Goals and Activities

The Science Education Centre studies, develops and carries out multidisciplinary science education of children and young people as well as related teacher training, based on the latest research in the field as well as the internationally acclaimed integrated models of basic teacher education which have been researched and developed since 2003.

The Science Education Centre collects related expertise from the different disciplines of the University. The Centre also cooperates with partners outside the University, such as the municipalities and schools in Uusimaa, the Finnish Science Centre Heureka, organisations, companies and nearby institutions of higher education (e.g., Aalto University).

The Science Education Centre represents the University of Helsinki in the LUMA Centre Finland network of science and technology universities and is responsible for the administration of the network during the period 2017–2019.

It is involved in global cooperation with other academic experts and organisations in science education.

The science education activites since 2003 are presented also in the book Collaborative Science Education at the University of Helsinki since 2003: New solutions and pedagogical innovations for teaching from early childhood education to universities.

The Centre helps support the University’s reputation as a creative and international environment for learning and top research that is internationally attractive and which uses multidisciplinary research questions and cooperation between units to increase the impact of research in society.

University of Helsinki Strategic Plan 2017–2020 »

The Centre supports research-based (subject) teacher education integrated with science education at the University of Helsinki.

The Centre promotes the connections of the University’s subject teacher education to employers and society at large.

Science education requires more connections between disciplines/subjects and a broader approach encompassing several disciplines towards phenomena, topics and concepts. The new national core curricula for basic and upper-secondary education also emphasise integrated teaching and phenomenon-based learning.

As the Centre continues to operate, the versatile concepts for science education, developed and tested over several years and integrated into (subject) teacher education, will gradually spread to different disciplines at the University.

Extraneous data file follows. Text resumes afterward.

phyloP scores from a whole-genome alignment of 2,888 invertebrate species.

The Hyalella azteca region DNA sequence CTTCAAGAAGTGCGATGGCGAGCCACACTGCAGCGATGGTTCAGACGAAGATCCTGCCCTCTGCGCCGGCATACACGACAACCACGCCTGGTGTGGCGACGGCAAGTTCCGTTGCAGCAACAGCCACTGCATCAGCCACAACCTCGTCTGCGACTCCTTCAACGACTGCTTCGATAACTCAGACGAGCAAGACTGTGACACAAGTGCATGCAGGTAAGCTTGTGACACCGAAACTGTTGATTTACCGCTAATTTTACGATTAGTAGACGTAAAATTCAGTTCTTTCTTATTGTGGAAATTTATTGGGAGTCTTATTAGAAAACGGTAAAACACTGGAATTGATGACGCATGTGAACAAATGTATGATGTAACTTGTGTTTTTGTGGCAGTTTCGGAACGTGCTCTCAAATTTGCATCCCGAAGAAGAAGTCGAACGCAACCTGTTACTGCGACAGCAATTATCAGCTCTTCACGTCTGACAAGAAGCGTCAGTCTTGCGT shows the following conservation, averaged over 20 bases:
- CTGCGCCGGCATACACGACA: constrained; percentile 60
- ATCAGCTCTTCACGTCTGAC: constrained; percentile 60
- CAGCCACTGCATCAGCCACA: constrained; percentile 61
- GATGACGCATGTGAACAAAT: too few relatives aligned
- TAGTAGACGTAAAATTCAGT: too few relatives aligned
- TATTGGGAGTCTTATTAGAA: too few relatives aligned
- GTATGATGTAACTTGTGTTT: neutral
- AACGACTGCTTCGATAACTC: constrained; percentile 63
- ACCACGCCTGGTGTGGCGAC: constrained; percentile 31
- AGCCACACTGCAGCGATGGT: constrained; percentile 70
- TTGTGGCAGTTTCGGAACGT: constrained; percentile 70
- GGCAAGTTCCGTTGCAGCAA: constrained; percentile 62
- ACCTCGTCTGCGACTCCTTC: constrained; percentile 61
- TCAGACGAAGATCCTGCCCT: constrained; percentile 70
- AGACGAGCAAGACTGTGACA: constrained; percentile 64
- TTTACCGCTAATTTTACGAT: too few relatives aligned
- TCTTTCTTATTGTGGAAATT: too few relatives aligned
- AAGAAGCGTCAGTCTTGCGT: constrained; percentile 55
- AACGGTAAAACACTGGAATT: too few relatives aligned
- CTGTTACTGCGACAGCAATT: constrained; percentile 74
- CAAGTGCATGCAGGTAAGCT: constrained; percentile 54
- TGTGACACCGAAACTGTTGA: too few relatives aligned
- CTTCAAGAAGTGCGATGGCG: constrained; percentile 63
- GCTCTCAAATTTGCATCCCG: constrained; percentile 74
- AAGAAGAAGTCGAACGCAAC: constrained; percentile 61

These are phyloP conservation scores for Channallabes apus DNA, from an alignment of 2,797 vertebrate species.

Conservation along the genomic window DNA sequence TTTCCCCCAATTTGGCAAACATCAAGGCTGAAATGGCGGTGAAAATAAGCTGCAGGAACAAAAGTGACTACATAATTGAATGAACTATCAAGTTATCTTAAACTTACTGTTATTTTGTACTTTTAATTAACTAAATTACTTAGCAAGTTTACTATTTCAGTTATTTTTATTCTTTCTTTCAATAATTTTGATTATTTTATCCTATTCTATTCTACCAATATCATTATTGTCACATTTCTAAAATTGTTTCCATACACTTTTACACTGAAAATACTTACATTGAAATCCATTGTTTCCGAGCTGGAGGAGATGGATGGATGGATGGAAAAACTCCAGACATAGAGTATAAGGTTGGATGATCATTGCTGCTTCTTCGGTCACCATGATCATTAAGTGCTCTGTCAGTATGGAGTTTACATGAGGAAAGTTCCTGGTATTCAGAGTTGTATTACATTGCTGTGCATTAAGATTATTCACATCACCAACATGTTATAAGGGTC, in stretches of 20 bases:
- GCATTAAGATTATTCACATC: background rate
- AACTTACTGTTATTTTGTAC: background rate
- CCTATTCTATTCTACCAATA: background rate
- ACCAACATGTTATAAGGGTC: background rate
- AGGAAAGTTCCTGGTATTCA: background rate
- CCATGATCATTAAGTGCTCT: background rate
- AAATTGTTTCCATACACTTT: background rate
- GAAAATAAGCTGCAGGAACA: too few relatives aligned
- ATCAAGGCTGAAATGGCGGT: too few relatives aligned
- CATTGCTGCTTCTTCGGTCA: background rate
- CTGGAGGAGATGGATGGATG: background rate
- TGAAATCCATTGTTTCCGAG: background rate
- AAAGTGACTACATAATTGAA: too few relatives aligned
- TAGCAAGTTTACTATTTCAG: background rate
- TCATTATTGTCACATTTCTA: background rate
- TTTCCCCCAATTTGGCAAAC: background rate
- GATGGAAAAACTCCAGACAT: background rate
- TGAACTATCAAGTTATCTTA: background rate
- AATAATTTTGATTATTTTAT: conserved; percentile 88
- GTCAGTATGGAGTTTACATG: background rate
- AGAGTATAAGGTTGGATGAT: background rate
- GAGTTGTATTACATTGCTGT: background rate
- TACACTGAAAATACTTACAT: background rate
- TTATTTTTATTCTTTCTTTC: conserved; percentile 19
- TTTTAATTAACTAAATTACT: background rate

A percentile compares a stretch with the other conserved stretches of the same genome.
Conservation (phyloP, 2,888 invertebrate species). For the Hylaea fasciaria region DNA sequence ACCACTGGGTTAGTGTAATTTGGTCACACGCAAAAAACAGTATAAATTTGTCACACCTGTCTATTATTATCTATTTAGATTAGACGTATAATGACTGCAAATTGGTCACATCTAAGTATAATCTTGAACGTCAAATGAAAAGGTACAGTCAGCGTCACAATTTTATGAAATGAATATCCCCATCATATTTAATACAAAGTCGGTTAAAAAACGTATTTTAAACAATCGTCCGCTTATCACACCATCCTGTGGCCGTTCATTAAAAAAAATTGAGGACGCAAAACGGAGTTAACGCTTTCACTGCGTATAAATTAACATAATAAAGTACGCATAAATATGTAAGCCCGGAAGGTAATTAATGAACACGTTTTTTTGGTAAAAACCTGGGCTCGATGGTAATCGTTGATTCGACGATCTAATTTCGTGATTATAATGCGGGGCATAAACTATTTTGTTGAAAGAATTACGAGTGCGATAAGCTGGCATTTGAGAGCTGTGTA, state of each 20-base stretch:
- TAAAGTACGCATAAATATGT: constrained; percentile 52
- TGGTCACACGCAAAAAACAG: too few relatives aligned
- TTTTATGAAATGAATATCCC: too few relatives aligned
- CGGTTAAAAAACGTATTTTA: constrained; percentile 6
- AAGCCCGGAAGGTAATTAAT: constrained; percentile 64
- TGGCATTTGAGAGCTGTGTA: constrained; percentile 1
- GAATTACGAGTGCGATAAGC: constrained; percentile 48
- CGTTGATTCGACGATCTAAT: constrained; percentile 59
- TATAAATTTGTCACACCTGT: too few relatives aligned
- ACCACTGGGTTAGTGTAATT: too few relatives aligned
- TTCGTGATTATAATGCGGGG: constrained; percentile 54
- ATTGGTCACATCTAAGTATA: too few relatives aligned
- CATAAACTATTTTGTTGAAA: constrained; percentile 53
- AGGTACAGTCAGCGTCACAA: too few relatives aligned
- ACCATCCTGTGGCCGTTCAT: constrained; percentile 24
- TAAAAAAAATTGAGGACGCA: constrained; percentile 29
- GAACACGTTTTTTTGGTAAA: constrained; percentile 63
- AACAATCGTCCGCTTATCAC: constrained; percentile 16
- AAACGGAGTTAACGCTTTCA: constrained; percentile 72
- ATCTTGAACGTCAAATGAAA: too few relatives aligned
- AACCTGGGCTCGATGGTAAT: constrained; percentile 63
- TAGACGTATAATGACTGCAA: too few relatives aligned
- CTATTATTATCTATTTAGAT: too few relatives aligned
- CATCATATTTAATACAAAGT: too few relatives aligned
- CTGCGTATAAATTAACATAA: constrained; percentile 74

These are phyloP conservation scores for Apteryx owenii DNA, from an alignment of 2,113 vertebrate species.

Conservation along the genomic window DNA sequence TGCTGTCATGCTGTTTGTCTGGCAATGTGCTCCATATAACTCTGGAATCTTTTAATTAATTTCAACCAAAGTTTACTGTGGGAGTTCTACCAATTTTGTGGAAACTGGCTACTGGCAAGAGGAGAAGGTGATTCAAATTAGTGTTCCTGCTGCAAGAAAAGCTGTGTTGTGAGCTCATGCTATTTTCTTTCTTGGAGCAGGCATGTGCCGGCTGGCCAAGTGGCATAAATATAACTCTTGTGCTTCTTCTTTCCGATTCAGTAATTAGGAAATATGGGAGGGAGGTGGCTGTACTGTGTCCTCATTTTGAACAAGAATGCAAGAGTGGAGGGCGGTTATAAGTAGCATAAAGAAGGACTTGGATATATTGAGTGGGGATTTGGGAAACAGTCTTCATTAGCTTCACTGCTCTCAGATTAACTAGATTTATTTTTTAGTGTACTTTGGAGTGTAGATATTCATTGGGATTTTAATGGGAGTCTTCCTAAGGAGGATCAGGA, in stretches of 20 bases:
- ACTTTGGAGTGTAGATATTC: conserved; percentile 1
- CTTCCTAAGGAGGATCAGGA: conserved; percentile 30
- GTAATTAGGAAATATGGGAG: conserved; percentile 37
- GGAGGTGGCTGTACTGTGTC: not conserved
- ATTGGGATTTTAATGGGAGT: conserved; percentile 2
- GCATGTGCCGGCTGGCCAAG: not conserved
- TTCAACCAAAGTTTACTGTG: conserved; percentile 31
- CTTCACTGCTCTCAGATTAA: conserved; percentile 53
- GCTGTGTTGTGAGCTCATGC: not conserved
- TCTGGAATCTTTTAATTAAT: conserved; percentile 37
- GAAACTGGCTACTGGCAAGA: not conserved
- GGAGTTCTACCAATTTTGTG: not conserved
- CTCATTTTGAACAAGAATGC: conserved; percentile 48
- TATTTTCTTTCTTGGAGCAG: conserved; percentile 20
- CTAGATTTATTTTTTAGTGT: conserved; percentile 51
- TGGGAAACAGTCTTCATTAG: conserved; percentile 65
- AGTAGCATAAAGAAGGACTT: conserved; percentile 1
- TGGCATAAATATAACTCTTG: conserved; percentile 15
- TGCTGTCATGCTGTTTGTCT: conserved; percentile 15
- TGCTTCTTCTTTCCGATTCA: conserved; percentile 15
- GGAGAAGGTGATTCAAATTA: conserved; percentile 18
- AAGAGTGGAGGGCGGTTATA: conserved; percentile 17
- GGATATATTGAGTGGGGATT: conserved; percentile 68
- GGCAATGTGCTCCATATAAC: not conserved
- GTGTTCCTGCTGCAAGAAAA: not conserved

The Centre’s continuing education promotes lifelong learning among teachers from kindergartens to upper-secondary schools as well as interaction between various institutions, such as universities.

The Centre promotes, coordinates and produces research and reports that support subject teacher training and the expertise of subject teachers.

The Centre also disseminates information on events, phenomena and research relating to the work of subject teachers.

The activities of the Science Education Centre provide teachers and other students at all faculties of the University of Helsinki with excellent opportunities to gain experience in non-formal teaching in various disciplines. The Centre informs University students of supervision opportunities, training sessions and courses through the University’s internal communication channels and social media.

The Centre promotes the University’s student recruitment through novel multidisciplinary approaches.

Studies indicate that science education supports the development of students’ interest and motivation and inspires interest and enthusiasm from early childhood onwards.

Cooperation between different fields of science develops new, motivating solutions for the study and teaching of mathematics and natural sciences, which many pupils consider challenging but which are crucial for many University of Helsinki degree programmes. At the same time, the traditionally strong foundation of language skills among Finns is crumbling, which makes it important to use new approaches to motivate young people to study languages.

The new national core curricula for basic and upper-secondary education emphasise the importance of cooperation between institutions of higher education with earlier levels of education. Extensive cooperation will also facilitate student recruitment.